Thankfully, I know the secret to a good marriage. Learn something new about your spouse everyday, a ladies magazine extolled.
Putting this into practice has proven slightly difficult. My husband and I spend a great deal of time together. We share a room. (I realize that most couples do that.) We eat most meals together (Still not ahead on the togetherness scale, you say?) We carpool. (So?) We work together--our desks are side by side. Given all this quality time, it can be hard to learn something new everyday.
So, those days when I learn something new about J are red letter ones indeed.
When I was on maternity leave, I would lie in wait for him. I ached to speak to an adult and to wash away the banalities of the day with conversation. My husband on the other hand wanted quiet after spending the greater part of the day attempting to engage others, often teenagers. Our conversations would have a sort of jetlag quality. After the girls went to bed, I would start fast sharing all about my day,interesting tidbits from NPR, things I read here or there, ideas for recipes. When I was well into the second or third topic, J would finally pick on on the first.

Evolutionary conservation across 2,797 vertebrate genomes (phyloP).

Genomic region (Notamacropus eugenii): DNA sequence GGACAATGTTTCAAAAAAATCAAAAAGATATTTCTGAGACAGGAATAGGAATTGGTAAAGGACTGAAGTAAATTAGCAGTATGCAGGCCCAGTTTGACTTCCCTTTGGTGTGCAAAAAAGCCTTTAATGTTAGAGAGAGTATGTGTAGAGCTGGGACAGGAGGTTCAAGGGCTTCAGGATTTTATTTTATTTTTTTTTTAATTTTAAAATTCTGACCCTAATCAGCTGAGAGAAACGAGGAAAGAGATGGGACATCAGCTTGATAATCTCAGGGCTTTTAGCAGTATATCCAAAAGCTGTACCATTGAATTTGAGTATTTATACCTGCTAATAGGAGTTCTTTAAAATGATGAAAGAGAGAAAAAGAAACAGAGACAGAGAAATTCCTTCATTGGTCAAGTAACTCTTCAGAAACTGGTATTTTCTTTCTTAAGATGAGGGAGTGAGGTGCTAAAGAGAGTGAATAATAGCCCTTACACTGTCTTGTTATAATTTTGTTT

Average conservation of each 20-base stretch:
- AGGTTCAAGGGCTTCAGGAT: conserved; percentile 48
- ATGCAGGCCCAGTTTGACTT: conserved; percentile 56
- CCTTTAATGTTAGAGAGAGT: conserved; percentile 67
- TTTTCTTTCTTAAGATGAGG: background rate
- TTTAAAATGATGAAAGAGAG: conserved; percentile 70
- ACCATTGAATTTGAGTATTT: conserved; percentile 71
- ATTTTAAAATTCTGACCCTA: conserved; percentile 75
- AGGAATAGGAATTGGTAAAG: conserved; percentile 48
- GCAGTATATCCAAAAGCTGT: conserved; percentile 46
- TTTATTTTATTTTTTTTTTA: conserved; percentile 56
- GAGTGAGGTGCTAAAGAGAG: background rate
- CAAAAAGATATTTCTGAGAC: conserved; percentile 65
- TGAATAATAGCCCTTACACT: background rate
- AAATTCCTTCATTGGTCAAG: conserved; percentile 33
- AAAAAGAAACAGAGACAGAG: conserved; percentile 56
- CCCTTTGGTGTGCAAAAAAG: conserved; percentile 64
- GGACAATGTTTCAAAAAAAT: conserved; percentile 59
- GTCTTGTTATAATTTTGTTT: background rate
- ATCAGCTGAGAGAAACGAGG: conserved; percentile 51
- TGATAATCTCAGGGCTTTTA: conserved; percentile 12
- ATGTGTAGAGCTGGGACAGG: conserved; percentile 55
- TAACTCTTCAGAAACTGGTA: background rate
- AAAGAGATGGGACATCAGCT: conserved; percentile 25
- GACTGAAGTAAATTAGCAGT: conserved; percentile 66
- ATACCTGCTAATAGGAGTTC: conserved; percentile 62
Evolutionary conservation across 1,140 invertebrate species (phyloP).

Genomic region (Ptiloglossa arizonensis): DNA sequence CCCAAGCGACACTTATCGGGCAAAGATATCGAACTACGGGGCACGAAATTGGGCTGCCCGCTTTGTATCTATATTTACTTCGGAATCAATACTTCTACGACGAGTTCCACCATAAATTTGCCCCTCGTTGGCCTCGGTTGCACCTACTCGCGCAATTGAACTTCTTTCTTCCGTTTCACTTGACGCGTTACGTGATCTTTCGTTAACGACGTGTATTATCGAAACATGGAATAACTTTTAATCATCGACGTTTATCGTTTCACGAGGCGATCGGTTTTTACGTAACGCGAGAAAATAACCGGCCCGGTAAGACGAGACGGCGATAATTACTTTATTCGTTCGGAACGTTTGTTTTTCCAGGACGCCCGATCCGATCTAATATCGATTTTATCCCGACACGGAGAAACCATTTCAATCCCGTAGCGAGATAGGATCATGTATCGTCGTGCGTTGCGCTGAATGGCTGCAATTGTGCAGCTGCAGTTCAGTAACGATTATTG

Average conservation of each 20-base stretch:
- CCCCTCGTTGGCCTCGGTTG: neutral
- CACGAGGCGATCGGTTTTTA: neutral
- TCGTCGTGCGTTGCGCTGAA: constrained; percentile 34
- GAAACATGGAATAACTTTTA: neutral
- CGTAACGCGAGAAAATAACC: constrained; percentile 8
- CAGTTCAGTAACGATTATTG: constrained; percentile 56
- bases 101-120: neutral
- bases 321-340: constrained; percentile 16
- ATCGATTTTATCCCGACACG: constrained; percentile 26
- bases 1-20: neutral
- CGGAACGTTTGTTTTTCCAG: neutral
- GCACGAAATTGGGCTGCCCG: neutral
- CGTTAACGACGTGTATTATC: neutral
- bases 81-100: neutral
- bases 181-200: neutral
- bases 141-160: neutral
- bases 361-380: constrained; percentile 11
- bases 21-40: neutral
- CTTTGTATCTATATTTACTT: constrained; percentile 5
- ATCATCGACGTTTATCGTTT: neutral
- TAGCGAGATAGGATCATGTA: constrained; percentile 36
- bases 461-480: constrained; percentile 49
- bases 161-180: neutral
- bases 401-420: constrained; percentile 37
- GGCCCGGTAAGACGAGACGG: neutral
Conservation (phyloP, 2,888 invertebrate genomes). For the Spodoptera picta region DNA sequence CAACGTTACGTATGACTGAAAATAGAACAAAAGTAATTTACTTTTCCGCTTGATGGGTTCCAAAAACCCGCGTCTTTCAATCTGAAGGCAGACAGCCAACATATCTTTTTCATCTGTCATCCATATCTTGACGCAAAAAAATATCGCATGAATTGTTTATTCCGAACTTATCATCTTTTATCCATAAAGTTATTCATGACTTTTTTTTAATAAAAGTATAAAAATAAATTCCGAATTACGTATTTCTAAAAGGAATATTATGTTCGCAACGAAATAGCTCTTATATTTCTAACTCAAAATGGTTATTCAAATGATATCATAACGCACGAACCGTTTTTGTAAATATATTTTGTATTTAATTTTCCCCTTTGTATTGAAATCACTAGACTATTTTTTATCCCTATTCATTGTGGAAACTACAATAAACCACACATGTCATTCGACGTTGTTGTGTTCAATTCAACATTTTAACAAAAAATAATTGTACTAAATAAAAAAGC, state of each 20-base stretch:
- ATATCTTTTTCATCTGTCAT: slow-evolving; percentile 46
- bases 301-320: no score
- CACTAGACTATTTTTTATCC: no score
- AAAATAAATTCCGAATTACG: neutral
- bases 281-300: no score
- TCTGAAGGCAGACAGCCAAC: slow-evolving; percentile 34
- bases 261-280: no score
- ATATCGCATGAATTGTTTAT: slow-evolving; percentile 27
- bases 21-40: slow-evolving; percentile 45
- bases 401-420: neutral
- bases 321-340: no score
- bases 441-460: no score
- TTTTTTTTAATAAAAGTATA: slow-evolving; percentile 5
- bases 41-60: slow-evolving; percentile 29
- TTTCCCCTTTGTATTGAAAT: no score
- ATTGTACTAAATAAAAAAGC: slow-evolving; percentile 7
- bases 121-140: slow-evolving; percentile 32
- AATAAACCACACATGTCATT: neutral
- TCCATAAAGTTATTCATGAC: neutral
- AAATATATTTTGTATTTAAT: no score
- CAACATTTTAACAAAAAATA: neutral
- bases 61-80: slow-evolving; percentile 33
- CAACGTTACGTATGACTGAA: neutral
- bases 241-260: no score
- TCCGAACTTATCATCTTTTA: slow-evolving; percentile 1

It was on one of these nights that we had our strangest argument to date. I started with an interesting way to make a whole thanksgiving dinner in one oven at once, vegan pies for my daughter’s friend with food allergies, and then something from NPR about the election issues. At the last point, J looked up from his magazine. He eyes widened. The charming green of his eyes looked uncharacteristically cold. He wasn’t smiling. I rarely speak about politics. Casual conversation about political issues only serves to disquiet me. So, I braced myself for a rant about whatever issue. But, instead, J began to discuss pies with a strange earnestness.
Apparently, that evening we would be fighting about pumpkin pie. Like a high school debater, I took up the con only to improve my skills. Sacred tradition, silly obsession with lilliputian proportions, hocus pocus and weird ingredients were all uttered; I finally countered with the lowest blow—but the poor little boy has never had pumpkin pie. And, like all good marital arguments, this one ended with laughter. J had somehow missed why I wanted to make allergy-free pies. And, he wasn’t interested in denying a boy his pie.
Later I asked J why he had been so belligerent. I didn’t know you felt so strongly about pumpkin pie, I said. Neither did I, he replied.
Vegan Pumpkin Pielets or Pies if you prefer